The Heiress Effect is the second full-length novel in romance rock star, Courtney Milan’s Brothers Sinister series. Miss Jane Fairfield is on a mission to become unmarriageable; however, Jane goes about this in an unexpected and rather entertaining way. Instead of ruining herself (which seems to happen in many historicals) Jane makes herself as irritating and undesirable as she can. Jane dresses outrageously, speaks what’s on her mind and plays dumb. For the most part this strategy works, but it does get her some enemies. Lord Bradenton, a prominent political figure of the ton, thinks that she needs to be taught her place.
Unbeknownst to Jane, Lord Bradenton has assigned Mr. Oliver Marshall the task of taking Jane down several pegs. Oliver is the bastard son of the duke, and as a result, he’s always pandered to the upper echelon in the hopes of getting ahead in his political career. Bradenton promises Oliver that if Jane is ruined in society, he will vote on a bill that Oliver supports. What is rather disheartening is the fact that Oliver fully intends on going through with this plan despite how much he likes Jane and in disregard for his growing attracting for her.
This was another awesome, stunning and emotional read from Milan. I literally tore through the book as soon as I got my hands on it. No one writes emotional romances full of depth like Milan – I am a HUGE fan of hers. What I have liked about the Brothers Sinister series so far is the use of beta heroes, rather than the alpha, rake type trope. These heroes have been flawed and insecure, and it has made for great reading. Oliver in particular was an interesting character. Due to his birth, Oliver has stopped asserting himself and is wiling to do a lot to eventually gain respect and power from the aristocracy. To be honest, this trait wasn’t really attractive, but it was so realistic, and that was what I found refreshing about it. Here we have a hero, who’s really not a hero (at least until the end), instead we get Jane, who is fighting for her younger, epileptic sister. Jane is unwilling to compromise when she realizes that Oliver just might not go to bat for her; she is the strong one. Jane embodied those characteristics that I think are most attributed to male heroes, and as a result, she was a fantastic heroine. I truly loved the dynamic that Jane and Oliver had, and it made for a great story.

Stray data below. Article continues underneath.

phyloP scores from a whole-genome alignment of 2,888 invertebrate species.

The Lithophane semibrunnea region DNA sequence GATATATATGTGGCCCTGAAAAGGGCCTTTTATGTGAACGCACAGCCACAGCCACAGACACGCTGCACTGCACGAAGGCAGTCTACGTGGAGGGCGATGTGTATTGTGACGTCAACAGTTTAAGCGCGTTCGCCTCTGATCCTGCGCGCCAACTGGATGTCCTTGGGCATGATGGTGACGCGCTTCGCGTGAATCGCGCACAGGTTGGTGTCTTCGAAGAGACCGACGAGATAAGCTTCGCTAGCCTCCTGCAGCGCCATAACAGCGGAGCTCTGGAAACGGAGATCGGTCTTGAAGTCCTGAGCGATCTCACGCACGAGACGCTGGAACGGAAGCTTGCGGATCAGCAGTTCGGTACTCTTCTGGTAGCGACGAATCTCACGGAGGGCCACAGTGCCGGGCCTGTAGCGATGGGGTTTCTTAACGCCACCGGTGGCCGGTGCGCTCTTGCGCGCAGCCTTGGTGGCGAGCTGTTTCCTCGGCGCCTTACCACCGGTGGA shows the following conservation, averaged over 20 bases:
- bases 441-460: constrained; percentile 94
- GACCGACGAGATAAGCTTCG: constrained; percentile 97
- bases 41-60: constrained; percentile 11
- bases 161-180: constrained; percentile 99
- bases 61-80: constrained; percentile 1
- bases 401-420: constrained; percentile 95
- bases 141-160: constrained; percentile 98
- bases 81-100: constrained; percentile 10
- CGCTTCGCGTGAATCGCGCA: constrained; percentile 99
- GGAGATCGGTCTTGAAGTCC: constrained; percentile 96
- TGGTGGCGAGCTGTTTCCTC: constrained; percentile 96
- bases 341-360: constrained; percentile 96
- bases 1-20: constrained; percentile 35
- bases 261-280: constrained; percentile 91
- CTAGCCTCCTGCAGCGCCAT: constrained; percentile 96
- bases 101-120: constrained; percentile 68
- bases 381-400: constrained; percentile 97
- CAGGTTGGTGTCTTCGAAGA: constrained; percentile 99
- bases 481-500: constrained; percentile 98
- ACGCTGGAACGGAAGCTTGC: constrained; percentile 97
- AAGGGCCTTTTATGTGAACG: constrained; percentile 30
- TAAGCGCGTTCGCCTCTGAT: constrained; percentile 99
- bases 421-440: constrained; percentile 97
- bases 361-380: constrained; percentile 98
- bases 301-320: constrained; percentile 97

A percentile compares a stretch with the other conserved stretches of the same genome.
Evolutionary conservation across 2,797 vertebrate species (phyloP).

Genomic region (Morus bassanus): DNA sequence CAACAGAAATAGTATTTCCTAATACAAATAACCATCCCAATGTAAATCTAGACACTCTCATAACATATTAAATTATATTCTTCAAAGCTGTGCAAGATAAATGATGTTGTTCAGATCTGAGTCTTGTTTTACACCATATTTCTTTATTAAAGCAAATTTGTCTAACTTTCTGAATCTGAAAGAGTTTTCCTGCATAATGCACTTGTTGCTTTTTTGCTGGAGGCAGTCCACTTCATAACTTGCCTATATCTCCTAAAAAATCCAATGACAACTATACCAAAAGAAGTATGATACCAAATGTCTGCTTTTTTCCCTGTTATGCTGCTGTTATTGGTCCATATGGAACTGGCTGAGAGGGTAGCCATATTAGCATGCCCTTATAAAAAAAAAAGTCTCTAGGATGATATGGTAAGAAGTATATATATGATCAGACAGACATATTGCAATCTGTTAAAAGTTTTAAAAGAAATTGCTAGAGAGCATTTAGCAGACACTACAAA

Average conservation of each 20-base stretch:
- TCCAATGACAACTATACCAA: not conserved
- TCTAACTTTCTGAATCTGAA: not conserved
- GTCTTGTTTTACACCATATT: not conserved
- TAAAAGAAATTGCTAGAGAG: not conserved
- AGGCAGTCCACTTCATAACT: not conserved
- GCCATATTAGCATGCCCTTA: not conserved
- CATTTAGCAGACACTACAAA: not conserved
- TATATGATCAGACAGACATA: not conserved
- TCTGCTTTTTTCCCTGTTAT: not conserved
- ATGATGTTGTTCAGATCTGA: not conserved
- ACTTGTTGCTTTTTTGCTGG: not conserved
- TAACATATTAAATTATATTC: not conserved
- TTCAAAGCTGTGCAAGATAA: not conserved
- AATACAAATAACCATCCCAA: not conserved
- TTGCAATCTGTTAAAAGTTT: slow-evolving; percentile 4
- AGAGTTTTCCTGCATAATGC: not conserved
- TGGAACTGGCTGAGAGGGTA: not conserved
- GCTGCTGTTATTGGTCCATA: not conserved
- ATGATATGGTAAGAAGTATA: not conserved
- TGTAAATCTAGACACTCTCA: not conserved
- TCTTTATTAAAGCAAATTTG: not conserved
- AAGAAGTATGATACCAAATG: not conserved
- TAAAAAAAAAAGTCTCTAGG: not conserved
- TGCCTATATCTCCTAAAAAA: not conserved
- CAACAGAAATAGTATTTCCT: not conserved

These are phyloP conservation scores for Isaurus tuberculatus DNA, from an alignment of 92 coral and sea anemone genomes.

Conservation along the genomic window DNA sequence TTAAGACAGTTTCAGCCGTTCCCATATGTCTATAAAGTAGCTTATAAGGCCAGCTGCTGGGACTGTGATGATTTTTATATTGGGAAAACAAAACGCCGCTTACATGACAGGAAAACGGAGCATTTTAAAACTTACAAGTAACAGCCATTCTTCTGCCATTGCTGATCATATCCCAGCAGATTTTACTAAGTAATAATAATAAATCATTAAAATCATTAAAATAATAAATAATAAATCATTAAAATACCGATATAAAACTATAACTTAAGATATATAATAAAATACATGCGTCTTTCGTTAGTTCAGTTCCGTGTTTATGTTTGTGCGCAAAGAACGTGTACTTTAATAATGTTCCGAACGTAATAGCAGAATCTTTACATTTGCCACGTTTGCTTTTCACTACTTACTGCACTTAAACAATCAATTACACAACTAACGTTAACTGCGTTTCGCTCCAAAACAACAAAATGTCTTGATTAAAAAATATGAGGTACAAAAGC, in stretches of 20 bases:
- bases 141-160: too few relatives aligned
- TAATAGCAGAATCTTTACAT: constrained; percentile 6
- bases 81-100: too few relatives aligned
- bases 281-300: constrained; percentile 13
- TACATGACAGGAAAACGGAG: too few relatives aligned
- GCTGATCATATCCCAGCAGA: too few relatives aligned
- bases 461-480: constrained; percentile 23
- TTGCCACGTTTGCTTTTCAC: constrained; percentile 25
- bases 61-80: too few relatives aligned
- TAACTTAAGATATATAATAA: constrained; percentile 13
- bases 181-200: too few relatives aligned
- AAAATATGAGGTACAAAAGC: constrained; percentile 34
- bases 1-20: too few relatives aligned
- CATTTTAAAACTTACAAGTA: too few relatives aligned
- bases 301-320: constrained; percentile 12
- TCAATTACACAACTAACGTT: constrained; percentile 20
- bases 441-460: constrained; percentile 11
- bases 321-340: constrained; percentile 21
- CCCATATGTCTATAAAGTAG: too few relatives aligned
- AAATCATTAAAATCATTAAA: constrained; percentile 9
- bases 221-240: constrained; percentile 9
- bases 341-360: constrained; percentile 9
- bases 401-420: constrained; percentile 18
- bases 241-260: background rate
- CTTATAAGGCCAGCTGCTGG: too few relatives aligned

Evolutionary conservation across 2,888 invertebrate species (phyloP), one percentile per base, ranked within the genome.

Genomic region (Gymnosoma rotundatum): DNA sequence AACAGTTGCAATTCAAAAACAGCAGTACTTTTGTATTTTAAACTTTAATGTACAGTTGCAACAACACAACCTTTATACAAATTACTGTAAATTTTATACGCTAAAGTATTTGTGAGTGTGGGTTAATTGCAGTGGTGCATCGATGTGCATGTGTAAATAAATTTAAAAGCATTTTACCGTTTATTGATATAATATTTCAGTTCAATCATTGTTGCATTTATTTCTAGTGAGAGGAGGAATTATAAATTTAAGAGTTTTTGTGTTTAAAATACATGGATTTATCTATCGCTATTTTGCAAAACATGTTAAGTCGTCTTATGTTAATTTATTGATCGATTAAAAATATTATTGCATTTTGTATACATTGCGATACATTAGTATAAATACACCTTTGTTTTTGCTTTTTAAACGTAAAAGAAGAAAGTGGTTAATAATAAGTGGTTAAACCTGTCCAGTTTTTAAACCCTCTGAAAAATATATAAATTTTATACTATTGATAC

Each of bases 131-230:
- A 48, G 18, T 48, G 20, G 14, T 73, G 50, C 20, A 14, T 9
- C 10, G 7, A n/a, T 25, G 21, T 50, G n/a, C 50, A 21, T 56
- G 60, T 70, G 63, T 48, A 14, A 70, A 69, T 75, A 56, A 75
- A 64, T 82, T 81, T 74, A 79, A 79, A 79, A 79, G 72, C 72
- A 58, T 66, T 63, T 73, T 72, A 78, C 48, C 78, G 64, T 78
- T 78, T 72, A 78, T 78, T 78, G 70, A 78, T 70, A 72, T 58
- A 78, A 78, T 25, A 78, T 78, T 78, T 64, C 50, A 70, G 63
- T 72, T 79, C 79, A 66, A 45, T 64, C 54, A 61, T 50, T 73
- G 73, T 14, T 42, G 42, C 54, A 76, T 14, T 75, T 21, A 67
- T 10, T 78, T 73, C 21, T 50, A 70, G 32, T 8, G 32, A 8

What I also found fascinating was the situation with Jane’s younger sister, Emily. Emily has been suffering from “fits” and since she is under the care a of guardian she has been subject to tortuous medical treatments that are supposed to “cure” her. It was frustrating to see how much power her uncle Titus had in subjecting Emily to these treatments to the point that he thought institutionalizing her would be a good idea. In fact, Titus was a interesting character in and of himself. Titus had some pretty bizarre beliefs about femininity, which I found eye opening in a historical. Generally, when I read a historical romance, the characters fall pretty close to their contemporary counterparts, but Titus totally threw this out the window and readers were treated to a very old-school perception of womankind. It wasn’t fair and it wasn’t right, but it was interesting and I think it reflected a more realistic picture of the period.
All in all, if you’re looking for a realistic and emotional historical romance, pick up this one or any other Milan book ASAP. She is a fantastic author and this series is great.